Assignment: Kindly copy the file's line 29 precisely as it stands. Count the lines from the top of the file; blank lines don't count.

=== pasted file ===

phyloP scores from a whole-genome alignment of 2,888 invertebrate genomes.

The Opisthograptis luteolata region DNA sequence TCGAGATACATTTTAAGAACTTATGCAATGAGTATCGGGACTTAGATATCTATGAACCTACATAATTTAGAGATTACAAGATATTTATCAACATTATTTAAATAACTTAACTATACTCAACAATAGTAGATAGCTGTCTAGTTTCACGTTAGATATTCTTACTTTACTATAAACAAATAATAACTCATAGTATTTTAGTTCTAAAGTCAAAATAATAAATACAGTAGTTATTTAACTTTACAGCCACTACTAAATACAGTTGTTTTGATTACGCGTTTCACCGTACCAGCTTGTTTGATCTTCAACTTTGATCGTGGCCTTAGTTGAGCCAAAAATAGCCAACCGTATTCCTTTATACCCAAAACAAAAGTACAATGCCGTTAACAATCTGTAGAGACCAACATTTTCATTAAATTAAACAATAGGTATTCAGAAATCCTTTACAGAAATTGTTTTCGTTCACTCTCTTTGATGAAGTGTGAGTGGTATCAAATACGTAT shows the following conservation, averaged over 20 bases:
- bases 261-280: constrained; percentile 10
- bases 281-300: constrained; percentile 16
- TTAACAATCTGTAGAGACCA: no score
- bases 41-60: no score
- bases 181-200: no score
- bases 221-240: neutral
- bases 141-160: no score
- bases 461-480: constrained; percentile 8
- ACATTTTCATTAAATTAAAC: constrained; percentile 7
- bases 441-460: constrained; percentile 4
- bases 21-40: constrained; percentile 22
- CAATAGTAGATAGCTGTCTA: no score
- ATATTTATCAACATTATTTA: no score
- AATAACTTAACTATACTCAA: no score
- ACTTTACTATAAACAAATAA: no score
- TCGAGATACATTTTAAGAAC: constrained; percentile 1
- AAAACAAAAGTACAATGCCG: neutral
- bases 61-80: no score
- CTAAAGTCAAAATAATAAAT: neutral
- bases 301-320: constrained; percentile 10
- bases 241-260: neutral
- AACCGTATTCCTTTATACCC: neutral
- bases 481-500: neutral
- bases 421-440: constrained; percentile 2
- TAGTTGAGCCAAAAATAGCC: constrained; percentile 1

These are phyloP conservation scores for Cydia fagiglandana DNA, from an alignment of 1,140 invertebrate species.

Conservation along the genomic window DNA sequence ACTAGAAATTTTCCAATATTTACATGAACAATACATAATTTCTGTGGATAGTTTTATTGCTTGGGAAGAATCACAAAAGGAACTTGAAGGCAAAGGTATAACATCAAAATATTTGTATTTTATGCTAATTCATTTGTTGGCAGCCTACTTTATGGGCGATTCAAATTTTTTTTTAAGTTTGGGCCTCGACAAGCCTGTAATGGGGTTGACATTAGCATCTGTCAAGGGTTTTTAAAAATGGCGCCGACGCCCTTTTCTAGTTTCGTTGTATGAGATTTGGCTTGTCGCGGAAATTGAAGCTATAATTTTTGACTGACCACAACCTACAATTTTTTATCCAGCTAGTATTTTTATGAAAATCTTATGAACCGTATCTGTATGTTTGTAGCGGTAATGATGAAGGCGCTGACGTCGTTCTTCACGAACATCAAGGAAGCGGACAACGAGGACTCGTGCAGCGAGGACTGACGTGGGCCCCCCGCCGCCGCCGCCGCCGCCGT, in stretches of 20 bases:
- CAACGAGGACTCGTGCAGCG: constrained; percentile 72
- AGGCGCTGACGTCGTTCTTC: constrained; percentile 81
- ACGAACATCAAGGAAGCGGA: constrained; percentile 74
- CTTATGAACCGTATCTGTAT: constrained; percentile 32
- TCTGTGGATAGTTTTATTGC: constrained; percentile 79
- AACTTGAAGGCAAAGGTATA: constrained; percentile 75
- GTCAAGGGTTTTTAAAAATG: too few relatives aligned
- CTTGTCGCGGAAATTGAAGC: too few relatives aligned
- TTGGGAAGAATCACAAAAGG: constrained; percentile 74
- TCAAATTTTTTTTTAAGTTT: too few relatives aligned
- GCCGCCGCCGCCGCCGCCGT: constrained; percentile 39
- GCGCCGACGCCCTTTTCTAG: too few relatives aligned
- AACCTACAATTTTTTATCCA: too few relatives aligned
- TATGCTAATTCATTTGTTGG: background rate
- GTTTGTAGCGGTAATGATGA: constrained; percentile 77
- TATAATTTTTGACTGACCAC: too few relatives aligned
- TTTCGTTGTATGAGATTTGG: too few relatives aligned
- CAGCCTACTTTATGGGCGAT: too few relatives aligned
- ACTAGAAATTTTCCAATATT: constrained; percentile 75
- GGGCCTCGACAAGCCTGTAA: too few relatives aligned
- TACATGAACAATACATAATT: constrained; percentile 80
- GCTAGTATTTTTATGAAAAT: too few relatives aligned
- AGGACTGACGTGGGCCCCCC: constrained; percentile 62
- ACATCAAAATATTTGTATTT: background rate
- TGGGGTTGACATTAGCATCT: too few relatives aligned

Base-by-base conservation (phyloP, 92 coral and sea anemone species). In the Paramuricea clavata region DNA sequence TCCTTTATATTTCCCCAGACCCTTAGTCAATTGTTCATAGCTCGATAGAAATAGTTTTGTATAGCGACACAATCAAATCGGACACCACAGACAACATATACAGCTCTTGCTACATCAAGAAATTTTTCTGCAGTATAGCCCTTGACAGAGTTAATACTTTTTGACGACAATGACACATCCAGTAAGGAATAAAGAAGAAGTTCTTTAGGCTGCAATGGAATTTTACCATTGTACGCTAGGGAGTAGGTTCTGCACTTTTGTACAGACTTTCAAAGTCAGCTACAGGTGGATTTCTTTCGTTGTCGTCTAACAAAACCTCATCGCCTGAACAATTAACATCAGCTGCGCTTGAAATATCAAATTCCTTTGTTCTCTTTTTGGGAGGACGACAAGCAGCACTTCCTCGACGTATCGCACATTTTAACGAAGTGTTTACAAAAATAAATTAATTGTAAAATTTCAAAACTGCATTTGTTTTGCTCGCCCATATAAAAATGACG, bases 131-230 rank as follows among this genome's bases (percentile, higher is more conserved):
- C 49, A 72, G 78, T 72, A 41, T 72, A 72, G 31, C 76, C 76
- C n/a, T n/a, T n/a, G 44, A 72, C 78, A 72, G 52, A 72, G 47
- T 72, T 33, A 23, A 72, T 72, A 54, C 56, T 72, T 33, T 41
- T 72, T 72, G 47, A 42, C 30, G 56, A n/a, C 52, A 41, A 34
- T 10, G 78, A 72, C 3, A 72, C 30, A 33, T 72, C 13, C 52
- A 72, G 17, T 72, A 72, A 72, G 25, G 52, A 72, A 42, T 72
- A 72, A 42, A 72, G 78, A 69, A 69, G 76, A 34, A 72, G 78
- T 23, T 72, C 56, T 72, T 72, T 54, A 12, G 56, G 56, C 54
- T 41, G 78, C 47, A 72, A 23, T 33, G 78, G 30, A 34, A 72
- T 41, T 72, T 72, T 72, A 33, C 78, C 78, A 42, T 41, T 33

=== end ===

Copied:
Conservation along the genomic window DNA sequence ACTAGAAATTTTCCAATATTTACATGAACAATACATAATTTCTGTGGATAGTTTTATTGCTTGGGAAGAATCACAAAAGGAACTTGAAGGCAAAGGTATAACATCAAAATATTTGTATTTTATGCTAATTCATTTGTTGGCAGCCTACTTTATGGGCGATTCAAATTTTTTTTTAAGTTTGGGCCTCGACAAGCCTGTAATGGGGTTGACATTAGCATCTGTCAAGGGTTTTTAAAAATGGCGCCGACGCCCTTTTCTAGTTTCGTTGTATGAGATTTGGCTTGTCGCGGAAATTGAAGCTATAATTTTTGACTGACCACAACCTACAATTTTTTATCCAGCTAGTATTTTTATGAAAATCTTATGAACCGTATCTGTATGTTTGTAGCGGTAATGATGAAGGCGCTGACGTCGTTCTTCACGAACATCAAGGAAGCGGACAACGAGGACTCGTGCAGCGAGGACTGACGTGGGCCCCCCGCCGCCGCCGCCGCCGCCGT, in stretches of 20 bases: